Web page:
It was a grey spring Monday in Paris, the sky overcast and threatening rain when I arrived at Restaurant Pertinence on rue de l’Exposition, a quiet street within striking distance of the Eiffel Tower, devoid of tourists.
Inside, owner Ryunosuke Naito was in the kitchen scrubbing down the stove while his partner and co-owner, Kwen Liew, was busy setting the tables. The intimate fine-dining restaurant, able to seat only 14 at any one time, has a contemporary decor with bespoke wood features and Christofle Mood cutlery eggs. Sundays and Mondays are its off days but since the manager left a week ago, they've had to pick up the slack. “It's just the two of us now so I'll be in the kitchen while Ryu looks after the front-of-house,” said Liew. “It's not the first time we've had our manager quit on us, but we'll manage.”
Opened only a year ago in March 2017, Pertinence shot to gastronomic fame when it won one Michelin star this year. When Michelin president Jean-Dominique Senard surprised them with a visit, cameraman in tow, to welcome them to the Michelin family, the couple looked stunned by the news. Ryu, overwhelmed, teared up. Liew looked surprised but calm.
“We were shocked. Of course, it's our dream but we never searched for stars,” she said.
The guide hails Pertinence, which serves French food with Asian techniques, as fresh and innovative – “(Naito) carefully and expertly transforms market-fresh ingredients into succulent classical French dishes, brushing away the cobwebs of tradition along the way”.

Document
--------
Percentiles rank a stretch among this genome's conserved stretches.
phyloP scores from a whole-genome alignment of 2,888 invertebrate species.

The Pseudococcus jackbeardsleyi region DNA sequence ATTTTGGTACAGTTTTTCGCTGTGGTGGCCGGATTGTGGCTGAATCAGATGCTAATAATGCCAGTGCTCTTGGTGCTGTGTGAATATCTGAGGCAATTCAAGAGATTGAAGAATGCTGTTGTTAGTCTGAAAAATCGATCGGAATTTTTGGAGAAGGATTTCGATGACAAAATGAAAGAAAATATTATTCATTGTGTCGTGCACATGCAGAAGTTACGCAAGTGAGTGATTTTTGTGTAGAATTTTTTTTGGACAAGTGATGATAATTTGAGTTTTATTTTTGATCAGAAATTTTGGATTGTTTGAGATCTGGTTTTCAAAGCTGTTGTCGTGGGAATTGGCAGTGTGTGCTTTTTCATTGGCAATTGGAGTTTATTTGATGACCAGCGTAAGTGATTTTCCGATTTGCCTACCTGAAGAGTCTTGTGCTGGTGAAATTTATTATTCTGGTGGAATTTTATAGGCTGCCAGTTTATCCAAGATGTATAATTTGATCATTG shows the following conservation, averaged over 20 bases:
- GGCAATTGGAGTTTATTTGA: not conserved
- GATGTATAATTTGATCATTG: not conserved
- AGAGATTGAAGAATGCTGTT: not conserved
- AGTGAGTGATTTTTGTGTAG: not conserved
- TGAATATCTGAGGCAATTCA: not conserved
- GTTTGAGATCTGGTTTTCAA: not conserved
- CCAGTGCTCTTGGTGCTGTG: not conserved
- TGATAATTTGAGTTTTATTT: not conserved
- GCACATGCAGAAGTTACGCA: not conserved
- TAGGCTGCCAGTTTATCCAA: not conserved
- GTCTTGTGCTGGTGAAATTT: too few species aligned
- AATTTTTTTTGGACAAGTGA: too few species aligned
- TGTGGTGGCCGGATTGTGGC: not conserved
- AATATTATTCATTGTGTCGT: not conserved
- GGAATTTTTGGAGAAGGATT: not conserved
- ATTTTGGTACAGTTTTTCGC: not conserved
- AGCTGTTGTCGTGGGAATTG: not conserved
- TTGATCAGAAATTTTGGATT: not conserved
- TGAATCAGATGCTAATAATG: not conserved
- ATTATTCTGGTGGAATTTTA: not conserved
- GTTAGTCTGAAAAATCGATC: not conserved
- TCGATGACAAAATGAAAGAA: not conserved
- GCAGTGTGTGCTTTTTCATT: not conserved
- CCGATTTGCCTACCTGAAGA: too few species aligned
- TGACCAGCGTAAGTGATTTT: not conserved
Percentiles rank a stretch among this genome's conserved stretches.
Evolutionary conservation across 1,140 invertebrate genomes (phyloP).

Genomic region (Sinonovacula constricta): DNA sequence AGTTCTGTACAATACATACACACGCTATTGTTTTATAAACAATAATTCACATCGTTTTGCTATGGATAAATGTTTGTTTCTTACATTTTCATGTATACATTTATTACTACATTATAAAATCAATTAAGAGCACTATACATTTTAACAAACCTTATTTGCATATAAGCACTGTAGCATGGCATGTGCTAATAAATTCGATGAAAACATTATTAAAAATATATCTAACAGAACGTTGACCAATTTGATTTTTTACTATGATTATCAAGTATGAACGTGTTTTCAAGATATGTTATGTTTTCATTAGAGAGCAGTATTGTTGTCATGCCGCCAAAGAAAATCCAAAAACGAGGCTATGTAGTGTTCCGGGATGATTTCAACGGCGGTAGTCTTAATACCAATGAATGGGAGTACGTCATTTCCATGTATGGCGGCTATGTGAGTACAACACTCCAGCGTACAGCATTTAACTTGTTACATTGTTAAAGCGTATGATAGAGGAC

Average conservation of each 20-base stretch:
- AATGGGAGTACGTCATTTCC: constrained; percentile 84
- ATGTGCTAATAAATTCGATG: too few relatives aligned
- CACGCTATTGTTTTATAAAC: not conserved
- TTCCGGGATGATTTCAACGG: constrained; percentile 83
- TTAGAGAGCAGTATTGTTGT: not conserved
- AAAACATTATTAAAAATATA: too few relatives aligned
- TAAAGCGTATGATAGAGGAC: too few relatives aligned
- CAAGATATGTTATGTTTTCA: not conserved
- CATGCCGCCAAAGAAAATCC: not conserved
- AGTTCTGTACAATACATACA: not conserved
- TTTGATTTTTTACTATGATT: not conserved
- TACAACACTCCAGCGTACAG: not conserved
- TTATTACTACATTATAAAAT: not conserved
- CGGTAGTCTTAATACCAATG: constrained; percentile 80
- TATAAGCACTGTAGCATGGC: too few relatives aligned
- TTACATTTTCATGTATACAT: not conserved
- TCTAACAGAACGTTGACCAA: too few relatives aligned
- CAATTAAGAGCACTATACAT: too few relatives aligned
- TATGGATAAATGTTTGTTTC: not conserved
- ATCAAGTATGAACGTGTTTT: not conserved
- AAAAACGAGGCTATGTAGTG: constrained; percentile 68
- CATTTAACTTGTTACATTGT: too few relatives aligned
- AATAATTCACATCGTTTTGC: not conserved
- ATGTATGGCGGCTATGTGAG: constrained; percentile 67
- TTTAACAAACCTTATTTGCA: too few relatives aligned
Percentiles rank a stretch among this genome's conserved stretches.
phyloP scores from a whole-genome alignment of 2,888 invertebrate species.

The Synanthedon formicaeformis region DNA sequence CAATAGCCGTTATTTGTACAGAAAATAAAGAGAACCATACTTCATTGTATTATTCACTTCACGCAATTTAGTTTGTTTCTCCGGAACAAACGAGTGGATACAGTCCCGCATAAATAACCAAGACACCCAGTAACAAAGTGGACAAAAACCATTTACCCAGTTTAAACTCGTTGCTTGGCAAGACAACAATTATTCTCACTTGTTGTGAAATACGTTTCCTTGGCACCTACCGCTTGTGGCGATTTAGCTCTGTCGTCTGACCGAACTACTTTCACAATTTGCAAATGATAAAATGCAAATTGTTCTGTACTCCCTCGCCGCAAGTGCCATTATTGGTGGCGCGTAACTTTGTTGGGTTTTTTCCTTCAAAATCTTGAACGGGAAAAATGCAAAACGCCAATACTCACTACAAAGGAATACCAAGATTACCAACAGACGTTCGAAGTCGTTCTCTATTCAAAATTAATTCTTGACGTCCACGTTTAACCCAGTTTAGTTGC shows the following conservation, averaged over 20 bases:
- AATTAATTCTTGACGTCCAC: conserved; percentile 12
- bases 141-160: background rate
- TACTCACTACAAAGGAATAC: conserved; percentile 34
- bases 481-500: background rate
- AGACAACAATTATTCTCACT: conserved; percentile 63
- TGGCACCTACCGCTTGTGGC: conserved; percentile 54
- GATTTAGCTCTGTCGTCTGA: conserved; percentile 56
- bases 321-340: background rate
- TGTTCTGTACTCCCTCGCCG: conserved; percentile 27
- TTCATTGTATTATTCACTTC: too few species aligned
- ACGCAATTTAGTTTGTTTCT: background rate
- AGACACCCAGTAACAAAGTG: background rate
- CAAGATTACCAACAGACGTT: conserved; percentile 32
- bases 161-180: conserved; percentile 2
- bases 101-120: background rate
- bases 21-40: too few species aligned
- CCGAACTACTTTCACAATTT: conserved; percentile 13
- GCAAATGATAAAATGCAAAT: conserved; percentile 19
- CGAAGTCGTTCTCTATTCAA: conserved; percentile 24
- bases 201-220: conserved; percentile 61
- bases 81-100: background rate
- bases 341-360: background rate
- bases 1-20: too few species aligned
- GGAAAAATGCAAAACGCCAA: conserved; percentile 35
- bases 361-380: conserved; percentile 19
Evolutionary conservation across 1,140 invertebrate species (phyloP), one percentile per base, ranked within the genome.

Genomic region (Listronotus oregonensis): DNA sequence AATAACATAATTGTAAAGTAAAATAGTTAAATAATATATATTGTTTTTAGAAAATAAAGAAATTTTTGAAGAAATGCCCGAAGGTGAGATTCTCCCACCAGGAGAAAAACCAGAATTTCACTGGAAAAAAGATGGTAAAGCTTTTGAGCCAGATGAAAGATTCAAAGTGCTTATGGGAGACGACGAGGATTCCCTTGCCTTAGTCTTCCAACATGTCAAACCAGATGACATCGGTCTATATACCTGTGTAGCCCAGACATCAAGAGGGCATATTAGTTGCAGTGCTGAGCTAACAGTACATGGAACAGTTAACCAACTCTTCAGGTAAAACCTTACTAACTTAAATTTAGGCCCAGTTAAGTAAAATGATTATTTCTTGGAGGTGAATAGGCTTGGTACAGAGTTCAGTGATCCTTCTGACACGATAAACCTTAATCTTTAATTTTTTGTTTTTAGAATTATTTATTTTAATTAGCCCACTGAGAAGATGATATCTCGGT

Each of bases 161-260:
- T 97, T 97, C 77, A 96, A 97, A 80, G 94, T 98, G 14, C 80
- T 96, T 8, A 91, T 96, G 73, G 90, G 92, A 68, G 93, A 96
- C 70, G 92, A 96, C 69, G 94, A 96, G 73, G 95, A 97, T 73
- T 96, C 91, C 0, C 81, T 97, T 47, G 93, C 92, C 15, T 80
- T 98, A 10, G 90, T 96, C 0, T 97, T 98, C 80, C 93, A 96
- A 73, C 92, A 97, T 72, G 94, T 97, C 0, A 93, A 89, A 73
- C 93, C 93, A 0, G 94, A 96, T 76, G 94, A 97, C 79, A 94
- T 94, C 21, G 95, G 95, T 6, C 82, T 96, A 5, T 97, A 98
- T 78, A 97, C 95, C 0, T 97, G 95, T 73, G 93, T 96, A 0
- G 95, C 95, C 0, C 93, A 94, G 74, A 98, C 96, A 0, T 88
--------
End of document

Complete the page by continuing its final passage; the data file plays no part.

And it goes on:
Winning the award is a double honour for Liew. Out of the 57 newly starred establishments in France on the 2018 list, she is one of only two women to win a spot in this male-dominated industry. Although Ryu was singled out as the driver of the restaurant's food, they have an equal partnership and share the duties evenly. “We call ourselves the four-armed chef or quartre-mains in French,” said Liew. “We do everything together.”
Ryu concurred while acknowledging his partner's flair for taste, “Liew has a special palate as she has tasted a variety of different food and knows what to bring to the dishes.” This is partly thanks to her upbringing in Malaysia, a melting pot of culinary influences such as Malay, Chinese and Indian.
Although always interested in food, Liew never had childhood ambitions of being a chef. One of her earliest memories of cooking was as an eight-year-old stir-frying choy sum (leafy vegetables) under the guidance of her mother. Intrigued by the act of making food and not merely consuming it, she started perusing cookbooks and magazines for new recipes, but it was all just for fun.
After high school, she tried her hand at design and makeup but none of the ventures resonated. It was a chance introduction to Le Cordon Bleu in Australia by a friend that led her on the path to the professional culinary world. “I love cooking and I love to eat, so why not try it out?” she thought. Turns out that Liew has a natural affinity for the kitchen.